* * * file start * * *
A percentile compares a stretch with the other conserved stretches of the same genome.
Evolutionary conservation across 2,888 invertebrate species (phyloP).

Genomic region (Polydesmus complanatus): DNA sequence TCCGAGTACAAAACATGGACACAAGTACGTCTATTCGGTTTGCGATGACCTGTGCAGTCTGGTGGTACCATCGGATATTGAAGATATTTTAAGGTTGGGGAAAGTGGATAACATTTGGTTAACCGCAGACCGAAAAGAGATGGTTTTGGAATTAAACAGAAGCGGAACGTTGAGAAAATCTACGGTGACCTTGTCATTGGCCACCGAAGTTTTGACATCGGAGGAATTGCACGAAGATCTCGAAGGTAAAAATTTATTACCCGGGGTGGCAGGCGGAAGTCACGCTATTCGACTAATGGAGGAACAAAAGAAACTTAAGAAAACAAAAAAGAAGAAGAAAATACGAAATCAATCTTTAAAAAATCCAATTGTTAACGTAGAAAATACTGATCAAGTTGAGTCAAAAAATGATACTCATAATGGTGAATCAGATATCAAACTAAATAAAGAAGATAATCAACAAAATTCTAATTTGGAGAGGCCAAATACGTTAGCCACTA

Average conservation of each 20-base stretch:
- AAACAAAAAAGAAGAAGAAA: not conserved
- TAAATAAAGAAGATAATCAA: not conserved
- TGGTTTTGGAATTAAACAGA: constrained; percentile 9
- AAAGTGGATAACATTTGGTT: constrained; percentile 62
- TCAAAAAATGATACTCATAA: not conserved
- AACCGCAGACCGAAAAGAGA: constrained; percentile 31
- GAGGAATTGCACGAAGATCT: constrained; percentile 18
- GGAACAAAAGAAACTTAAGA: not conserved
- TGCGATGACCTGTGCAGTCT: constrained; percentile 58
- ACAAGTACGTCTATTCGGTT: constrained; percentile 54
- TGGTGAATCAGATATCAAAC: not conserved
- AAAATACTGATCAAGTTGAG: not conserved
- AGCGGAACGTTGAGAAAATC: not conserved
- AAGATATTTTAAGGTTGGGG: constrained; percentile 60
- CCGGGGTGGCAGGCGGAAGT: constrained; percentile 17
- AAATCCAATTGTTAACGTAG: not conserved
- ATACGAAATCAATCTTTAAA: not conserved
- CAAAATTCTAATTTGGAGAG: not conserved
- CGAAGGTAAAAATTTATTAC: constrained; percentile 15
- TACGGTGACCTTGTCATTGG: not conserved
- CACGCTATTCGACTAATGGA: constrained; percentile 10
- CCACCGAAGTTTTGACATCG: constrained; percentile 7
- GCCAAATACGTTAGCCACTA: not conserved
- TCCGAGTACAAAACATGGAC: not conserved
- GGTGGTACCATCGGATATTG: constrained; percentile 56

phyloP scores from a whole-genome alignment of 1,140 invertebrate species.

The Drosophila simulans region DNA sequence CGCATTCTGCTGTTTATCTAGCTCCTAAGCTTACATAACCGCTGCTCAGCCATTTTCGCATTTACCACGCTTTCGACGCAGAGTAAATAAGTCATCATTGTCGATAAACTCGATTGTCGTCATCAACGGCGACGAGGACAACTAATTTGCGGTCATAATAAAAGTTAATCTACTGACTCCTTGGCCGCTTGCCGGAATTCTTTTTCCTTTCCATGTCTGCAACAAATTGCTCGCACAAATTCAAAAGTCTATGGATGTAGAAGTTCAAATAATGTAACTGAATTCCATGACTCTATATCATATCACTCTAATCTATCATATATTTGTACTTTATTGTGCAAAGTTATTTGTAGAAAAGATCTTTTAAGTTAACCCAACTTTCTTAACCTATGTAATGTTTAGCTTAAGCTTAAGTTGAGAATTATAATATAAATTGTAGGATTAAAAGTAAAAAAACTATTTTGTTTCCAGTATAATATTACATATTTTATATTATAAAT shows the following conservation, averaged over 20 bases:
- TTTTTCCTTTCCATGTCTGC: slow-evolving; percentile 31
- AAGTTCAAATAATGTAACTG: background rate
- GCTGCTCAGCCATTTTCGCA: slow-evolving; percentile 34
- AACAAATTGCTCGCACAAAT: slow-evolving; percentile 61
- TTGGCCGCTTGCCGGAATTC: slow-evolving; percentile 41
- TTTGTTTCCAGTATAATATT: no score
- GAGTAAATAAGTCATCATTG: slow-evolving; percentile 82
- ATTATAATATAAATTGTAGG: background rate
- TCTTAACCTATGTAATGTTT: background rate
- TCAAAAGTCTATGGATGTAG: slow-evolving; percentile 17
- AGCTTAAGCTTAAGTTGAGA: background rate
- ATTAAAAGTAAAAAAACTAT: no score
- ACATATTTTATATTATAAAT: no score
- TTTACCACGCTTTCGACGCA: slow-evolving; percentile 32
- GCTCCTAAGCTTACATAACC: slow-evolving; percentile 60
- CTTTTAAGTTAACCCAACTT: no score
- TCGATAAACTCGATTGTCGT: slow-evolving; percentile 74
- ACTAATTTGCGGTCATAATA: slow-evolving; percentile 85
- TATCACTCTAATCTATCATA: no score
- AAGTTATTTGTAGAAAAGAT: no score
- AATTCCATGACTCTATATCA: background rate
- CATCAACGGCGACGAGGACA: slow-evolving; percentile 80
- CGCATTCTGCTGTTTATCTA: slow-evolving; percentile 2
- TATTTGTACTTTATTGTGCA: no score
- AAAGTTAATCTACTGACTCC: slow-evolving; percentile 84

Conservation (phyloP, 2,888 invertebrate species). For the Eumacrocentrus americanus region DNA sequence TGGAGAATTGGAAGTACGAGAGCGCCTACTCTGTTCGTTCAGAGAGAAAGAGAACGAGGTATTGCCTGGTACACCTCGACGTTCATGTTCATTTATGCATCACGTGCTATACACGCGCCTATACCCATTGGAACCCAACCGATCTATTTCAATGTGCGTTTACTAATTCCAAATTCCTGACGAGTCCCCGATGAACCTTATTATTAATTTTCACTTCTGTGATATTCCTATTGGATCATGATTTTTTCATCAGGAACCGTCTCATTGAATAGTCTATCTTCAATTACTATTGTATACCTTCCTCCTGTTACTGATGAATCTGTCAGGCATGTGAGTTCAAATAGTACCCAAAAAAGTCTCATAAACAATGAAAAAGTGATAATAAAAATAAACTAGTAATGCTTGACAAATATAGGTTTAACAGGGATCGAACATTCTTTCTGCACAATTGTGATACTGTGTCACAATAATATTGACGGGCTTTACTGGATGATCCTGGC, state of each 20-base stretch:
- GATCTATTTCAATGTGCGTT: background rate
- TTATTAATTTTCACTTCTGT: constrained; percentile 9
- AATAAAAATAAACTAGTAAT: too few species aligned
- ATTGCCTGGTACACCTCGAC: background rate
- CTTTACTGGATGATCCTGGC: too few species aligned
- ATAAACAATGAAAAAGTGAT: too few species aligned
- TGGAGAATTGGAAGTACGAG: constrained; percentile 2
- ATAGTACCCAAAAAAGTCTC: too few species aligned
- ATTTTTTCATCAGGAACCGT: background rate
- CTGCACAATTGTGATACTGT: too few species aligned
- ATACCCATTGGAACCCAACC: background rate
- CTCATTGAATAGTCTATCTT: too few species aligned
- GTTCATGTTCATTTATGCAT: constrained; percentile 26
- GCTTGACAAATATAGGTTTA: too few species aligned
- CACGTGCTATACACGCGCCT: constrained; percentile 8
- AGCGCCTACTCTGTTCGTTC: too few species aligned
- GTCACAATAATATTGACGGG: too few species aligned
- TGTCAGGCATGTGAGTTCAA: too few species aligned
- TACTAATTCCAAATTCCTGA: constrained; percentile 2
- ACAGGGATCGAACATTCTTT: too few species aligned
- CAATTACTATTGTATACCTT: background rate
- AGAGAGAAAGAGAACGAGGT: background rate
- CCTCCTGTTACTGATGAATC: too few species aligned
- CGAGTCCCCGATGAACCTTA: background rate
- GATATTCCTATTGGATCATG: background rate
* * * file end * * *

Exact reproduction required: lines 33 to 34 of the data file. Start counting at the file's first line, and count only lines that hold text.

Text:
- AAGTTCAAATAATGTAACTG: background rate
- GCTGCTCAGCCATTTTCGCA: slow-evolving; percentile 34